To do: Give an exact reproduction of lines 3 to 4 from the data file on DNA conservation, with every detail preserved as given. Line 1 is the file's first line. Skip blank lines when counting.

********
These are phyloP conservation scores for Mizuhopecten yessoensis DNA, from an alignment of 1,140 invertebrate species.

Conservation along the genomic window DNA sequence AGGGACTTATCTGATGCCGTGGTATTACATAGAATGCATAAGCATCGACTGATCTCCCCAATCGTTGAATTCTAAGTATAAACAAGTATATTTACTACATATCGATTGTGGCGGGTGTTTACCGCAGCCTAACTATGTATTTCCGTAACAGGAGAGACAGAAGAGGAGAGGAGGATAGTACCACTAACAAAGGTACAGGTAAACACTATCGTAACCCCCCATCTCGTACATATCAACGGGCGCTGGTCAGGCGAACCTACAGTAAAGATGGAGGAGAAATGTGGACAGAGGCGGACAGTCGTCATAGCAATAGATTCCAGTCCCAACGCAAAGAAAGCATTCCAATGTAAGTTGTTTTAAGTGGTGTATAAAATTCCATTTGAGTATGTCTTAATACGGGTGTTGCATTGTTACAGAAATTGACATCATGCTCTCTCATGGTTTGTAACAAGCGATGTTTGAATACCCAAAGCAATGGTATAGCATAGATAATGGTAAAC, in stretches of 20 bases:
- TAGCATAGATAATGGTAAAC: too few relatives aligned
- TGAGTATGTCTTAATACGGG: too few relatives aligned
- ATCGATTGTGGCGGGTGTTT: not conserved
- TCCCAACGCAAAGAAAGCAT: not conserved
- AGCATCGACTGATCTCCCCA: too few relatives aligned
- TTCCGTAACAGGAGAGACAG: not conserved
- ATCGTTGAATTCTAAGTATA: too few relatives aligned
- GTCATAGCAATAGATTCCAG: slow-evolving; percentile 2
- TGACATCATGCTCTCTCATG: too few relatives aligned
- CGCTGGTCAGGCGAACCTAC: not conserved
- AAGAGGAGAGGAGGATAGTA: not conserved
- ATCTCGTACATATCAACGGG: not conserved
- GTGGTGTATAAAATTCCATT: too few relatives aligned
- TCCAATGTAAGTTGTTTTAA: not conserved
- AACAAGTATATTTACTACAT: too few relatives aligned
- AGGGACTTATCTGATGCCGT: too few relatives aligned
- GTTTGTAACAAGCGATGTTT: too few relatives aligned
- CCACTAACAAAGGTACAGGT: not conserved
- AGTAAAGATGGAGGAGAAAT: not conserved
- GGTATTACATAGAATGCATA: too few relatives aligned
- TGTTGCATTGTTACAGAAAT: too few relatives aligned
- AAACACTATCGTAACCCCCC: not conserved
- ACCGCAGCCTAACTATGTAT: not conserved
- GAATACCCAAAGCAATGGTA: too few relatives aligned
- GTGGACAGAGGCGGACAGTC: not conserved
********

- TAGCATAGATAATGGTAAAC: too few relatives aligned
- TGAGTATGTCTTAATACGGG: too few relatives aligned